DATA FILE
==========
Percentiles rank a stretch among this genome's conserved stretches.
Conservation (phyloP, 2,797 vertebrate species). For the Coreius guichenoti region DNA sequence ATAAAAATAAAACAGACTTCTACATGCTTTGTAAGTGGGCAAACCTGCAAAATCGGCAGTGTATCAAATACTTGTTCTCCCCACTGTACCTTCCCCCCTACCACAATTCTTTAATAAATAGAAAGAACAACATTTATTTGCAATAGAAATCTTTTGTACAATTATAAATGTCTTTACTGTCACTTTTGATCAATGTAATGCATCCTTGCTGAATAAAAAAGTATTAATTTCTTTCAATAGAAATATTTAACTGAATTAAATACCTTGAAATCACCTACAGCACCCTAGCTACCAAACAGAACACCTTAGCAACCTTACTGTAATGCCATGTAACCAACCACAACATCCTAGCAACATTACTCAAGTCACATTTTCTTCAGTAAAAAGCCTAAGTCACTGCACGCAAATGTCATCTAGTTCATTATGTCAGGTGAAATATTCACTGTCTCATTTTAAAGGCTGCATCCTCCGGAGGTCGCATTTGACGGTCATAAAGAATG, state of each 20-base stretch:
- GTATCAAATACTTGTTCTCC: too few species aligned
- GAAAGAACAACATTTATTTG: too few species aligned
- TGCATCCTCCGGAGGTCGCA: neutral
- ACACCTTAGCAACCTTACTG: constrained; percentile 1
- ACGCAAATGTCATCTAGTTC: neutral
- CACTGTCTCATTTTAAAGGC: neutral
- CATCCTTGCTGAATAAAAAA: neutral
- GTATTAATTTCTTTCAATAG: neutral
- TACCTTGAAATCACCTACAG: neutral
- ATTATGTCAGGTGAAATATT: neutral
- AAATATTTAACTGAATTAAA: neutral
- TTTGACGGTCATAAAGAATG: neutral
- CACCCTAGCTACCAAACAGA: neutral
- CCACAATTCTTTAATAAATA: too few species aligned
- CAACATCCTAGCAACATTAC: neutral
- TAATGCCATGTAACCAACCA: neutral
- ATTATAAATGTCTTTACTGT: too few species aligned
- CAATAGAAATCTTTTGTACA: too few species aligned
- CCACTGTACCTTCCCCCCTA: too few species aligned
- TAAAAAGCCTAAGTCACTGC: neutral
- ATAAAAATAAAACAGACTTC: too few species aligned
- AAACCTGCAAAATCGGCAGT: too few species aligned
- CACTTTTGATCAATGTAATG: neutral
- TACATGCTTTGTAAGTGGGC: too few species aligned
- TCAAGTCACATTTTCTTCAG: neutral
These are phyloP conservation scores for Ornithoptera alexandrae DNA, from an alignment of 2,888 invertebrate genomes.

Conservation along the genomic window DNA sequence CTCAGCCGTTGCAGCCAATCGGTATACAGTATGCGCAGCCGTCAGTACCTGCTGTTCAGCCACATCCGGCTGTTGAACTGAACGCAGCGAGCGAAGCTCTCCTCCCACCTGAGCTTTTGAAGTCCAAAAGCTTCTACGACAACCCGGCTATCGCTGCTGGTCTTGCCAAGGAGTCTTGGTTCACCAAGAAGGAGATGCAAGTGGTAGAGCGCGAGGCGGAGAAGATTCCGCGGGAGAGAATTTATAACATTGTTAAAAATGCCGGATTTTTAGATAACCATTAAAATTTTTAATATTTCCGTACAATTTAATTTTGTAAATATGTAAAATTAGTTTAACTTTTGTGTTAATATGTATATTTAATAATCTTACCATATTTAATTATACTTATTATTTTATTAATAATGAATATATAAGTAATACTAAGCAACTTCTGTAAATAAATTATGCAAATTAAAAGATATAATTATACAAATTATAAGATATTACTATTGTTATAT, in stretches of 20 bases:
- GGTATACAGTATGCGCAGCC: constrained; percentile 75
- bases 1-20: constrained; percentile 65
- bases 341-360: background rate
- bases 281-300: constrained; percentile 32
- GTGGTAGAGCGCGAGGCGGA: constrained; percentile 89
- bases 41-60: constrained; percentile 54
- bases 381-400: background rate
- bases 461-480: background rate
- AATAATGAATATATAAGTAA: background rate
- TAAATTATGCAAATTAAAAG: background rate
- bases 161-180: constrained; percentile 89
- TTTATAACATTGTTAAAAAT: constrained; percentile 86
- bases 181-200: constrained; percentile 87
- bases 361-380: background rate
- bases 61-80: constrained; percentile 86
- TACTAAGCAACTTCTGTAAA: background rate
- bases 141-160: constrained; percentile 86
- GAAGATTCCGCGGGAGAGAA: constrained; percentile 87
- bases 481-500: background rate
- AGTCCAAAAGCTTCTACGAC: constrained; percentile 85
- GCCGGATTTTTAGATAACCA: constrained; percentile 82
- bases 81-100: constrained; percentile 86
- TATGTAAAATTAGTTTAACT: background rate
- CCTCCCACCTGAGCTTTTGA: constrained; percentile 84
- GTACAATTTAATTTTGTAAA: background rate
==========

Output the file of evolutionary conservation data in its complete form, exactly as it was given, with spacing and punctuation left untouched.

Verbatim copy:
Percentiles rank a stretch among this genome's conserved stretches.
Conservation (phyloP, 2,797 vertebrate species). For the Coreius guichenoti region DNA sequence ATAAAAATAAAACAGACTTCTACATGCTTTGTAAGTGGGCAAACCTGCAAAATCGGCAGTGTATCAAATACTTGTTCTCCCCACTGTACCTTCCCCCCTACCACAATTCTTTAATAAATAGAAAGAACAACATTTATTTGCAATAGAAATCTTTTGTACAATTATAAATGTCTTTACTGTCACTTTTGATCAATGTAATGCATCCTTGCTGAATAAAAAAGTATTAATTTCTTTCAATAGAAATATTTAACTGAATTAAATACCTTGAAATCACCTACAGCACCCTAGCTACCAAACAGAACACCTTAGCAACCTTACTGTAATGCCATGTAACCAACCACAACATCCTAGCAACATTACTCAAGTCACATTTTCTTCAGTAAAAAGCCTAAGTCACTGCACGCAAATGTCATCTAGTTCATTATGTCAGGTGAAATATTCACTGTCTCATTTTAAAGGCTGCATCCTCCGGAGGTCGCATTTGACGGTCATAAAGAATG, state of each 20-base stretch:
- GTATCAAATACTTGTTCTCC: too few species aligned
- GAAAGAACAACATTTATTTG: too few species aligned
- TGCATCCTCCGGAGGTCGCA: neutral
- ACACCTTAGCAACCTTACTG: constrained; percentile 1
- ACGCAAATGTCATCTAGTTC: neutral
- CACTGTCTCATTTTAAAGGC: neutral
- CATCCTTGCTGAATAAAAAA: neutral
- GTATTAATTTCTTTCAATAG: neutral
- TACCTTGAAATCACCTACAG: neutral
- ATTATGTCAGGTGAAATATT: neutral
- AAATATTTAACTGAATTAAA: neutral
- TTTGACGGTCATAAAGAATG: neutral
- CACCCTAGCTACCAAACAGA: neutral
- CCACAATTCTTTAATAAATA: too few species aligned
- CAACATCCTAGCAACATTAC: neutral
- TAATGCCATGTAACCAACCA: neutral
- ATTATAAATGTCTTTACTGT: too few species aligned
- CAATAGAAATCTTTTGTACA: too few species aligned
- CCACTGTACCTTCCCCCCTA: too few species aligned
- TAAAAAGCCTAAGTCACTGC: neutral
- ATAAAAATAAAACAGACTTC: too few species aligned
- AAACCTGCAAAATCGGCAGT: too few species aligned
- CACTTTTGATCAATGTAATG: neutral
- TACATGCTTTGTAAGTGGGC: too few species aligned
- TCAAGTCACATTTTCTTCAG: neutral
These are phyloP conservation scores for Ornithoptera alexandrae DNA, from an alignment of 2,888 invertebrate genomes.

Conservation along the genomic window DNA sequence CTCAGCCGTTGCAGCCAATCGGTATACAGTATGCGCAGCCGTCAGTACCTGCTGTTCAGCCACATCCGGCTGTTGAACTGAACGCAGCGAGCGAAGCTCTCCTCCCACCTGAGCTTTTGAAGTCCAAAAGCTTCTACGACAACCCGGCTATCGCTGCTGGTCTTGCCAAGGAGTCTTGGTTCACCAAGAAGGAGATGCAAGTGGTAGAGCGCGAGGCGGAGAAGATTCCGCGGGAGAGAATTTATAACATTGTTAAAAATGCCGGATTTTTAGATAACCATTAAAATTTTTAATATTTCCGTACAATTTAATTTTGTAAATATGTAAAATTAGTTTAACTTTTGTGTTAATATGTATATTTAATAATCTTACCATATTTAATTATACTTATTATTTTATTAATAATGAATATATAAGTAATACTAAGCAACTTCTGTAAATAAATTATGCAAATTAAAAGATATAATTATACAAATTATAAGATATTACTATTGTTATAT, in stretches of 20 bases:
- GGTATACAGTATGCGCAGCC: constrained; percentile 75
- bases 1-20: constrained; percentile 65
- bases 341-360: background rate
- bases 281-300: constrained; percentile 32
- GTGGTAGAGCGCGAGGCGGA: constrained; percentile 89
- bases 41-60: constrained; percentile 54
- bases 381-400: background rate
- bases 461-480: background rate
- AATAATGAATATATAAGTAA: background rate
- TAAATTATGCAAATTAAAAG: background rate
- bases 161-180: constrained; percentile 89
- TTTATAACATTGTTAAAAAT: constrained; percentile 86
- bases 181-200: constrained; percentile 87
- bases 361-380: background rate
- bases 61-80: constrained; percentile 86
- TACTAAGCAACTTCTGTAAA: background rate
- bases 141-160: constrained; percentile 86
- GAAGATTCCGCGGGAGAGAA: constrained; percentile 87
- bases 481-500: background rate
- AGTCCAAAAGCTTCTACGAC: constrained; percentile 85
- GCCGGATTTTTAGATAACCA: constrained; percentile 82
- bases 81-100: constrained; percentile 86
- TATGTAAAATTAGTTTAACT: background rate
- CCTCCCACCTGAGCTTTTGA: constrained; percentile 84
- GTACAATTTAATTTTGTAAA: background rate